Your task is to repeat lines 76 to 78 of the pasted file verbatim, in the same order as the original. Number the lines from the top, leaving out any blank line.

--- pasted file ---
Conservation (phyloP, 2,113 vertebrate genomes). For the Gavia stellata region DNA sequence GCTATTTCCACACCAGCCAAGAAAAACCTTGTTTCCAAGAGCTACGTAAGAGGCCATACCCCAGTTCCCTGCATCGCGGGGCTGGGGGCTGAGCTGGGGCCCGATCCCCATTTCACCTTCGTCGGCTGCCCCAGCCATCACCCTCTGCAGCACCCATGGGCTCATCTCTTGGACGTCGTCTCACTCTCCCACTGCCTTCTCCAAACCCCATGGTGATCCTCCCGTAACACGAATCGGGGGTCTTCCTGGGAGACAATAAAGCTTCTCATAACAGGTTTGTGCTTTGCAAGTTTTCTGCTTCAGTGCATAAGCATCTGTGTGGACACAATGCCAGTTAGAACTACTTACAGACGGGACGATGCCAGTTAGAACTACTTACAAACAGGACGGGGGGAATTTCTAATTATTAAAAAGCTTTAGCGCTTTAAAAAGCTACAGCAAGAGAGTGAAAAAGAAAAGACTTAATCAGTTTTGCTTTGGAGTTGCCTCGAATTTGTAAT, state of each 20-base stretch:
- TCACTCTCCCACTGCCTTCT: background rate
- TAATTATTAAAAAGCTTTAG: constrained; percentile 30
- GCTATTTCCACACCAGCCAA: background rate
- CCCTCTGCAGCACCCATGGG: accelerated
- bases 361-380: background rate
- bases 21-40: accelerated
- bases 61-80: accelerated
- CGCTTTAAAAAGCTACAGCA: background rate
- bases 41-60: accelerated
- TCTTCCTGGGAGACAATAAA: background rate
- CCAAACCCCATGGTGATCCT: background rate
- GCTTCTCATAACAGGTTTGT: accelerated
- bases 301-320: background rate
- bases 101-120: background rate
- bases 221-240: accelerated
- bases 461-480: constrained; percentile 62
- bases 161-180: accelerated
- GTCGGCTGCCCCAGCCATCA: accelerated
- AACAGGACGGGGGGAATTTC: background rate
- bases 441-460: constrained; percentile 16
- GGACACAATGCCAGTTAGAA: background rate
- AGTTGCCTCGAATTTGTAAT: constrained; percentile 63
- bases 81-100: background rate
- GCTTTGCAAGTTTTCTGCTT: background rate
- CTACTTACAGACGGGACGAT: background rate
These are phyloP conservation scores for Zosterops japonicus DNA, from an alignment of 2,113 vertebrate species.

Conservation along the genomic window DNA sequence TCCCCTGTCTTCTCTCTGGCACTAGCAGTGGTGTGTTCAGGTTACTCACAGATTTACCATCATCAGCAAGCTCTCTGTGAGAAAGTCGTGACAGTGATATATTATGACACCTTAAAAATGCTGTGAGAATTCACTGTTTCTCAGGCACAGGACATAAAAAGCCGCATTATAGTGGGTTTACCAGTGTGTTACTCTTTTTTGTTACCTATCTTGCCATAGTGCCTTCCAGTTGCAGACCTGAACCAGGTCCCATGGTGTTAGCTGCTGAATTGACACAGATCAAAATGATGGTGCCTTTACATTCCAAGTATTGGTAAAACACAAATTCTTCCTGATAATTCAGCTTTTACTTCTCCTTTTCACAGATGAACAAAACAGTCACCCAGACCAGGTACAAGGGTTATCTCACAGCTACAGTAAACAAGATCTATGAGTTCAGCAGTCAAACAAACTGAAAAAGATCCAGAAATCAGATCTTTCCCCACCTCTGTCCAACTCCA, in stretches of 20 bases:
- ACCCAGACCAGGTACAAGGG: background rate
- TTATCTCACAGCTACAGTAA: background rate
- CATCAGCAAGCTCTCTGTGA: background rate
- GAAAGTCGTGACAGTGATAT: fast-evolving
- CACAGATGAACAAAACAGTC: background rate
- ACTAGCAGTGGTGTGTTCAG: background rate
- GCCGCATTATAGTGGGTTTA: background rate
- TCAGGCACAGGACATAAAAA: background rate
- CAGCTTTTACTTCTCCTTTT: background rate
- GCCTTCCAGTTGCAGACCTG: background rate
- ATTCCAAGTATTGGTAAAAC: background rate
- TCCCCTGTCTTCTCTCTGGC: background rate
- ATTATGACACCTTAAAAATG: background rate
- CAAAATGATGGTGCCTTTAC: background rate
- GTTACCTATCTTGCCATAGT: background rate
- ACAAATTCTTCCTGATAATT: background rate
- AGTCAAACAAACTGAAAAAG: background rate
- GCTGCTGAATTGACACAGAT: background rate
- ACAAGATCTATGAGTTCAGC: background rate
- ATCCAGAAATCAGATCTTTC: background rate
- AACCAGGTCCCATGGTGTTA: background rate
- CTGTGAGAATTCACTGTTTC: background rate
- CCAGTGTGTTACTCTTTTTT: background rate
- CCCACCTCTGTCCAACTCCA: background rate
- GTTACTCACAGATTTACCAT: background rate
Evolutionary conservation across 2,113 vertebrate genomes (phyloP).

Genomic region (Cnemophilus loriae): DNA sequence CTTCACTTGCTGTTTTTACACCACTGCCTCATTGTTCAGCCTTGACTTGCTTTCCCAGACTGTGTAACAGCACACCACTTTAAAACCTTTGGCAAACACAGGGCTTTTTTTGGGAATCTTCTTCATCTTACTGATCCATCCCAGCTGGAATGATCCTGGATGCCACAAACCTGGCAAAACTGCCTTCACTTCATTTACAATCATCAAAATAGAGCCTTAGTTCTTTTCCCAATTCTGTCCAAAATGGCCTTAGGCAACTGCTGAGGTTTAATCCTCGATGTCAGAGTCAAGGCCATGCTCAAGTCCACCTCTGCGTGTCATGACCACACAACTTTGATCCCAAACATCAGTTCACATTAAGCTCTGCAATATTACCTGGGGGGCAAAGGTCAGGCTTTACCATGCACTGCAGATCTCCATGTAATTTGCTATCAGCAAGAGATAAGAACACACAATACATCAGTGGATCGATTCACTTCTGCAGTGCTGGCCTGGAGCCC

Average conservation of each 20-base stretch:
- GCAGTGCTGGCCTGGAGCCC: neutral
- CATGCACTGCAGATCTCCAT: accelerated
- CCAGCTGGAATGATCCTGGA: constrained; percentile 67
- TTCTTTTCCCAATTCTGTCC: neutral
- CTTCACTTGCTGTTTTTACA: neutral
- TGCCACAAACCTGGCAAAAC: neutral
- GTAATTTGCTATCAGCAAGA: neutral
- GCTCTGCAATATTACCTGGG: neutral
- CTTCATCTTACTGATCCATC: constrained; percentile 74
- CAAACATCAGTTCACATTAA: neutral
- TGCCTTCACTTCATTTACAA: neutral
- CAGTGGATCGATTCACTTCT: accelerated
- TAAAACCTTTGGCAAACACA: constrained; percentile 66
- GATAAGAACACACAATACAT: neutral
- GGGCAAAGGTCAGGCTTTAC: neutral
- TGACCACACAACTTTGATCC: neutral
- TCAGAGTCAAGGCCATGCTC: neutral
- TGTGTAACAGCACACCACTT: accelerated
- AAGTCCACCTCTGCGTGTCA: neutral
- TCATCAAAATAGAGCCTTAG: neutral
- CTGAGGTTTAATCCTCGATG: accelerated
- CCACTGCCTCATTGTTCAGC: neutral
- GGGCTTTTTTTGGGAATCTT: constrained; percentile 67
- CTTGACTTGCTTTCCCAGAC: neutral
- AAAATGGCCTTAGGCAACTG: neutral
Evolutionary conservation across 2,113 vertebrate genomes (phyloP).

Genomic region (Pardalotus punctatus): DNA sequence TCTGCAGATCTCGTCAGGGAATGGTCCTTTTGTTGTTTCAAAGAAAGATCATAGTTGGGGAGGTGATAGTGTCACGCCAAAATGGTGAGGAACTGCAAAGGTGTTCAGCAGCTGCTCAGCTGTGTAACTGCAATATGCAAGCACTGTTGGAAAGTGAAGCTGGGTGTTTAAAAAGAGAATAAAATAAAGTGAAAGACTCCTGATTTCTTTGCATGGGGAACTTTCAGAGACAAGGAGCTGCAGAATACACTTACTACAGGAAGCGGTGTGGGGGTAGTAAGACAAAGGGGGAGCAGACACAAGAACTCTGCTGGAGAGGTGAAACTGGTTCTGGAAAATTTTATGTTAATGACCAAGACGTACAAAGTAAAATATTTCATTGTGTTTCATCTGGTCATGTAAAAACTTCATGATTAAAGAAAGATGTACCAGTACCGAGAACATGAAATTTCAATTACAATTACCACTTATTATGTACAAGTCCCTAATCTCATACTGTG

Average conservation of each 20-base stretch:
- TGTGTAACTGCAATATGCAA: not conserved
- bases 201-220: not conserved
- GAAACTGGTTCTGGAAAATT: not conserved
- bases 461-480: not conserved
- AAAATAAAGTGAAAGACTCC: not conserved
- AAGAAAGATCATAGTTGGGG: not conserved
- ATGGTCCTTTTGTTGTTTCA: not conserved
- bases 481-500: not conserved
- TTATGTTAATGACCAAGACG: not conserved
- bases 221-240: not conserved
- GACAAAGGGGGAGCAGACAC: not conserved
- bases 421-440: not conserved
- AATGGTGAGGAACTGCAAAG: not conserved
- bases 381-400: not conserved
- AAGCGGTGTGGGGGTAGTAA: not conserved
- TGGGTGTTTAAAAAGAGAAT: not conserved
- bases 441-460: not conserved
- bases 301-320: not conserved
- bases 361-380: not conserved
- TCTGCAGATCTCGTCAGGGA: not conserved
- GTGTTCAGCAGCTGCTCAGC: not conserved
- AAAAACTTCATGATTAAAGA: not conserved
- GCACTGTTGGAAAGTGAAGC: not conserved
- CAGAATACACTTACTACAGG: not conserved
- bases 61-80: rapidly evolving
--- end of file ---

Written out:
- TCATCAAAATAGAGCCTTAG: neutral
- CTGAGGTTTAATCCTCGATG: accelerated
- CCACTGCCTCATTGTTCAGC: neutral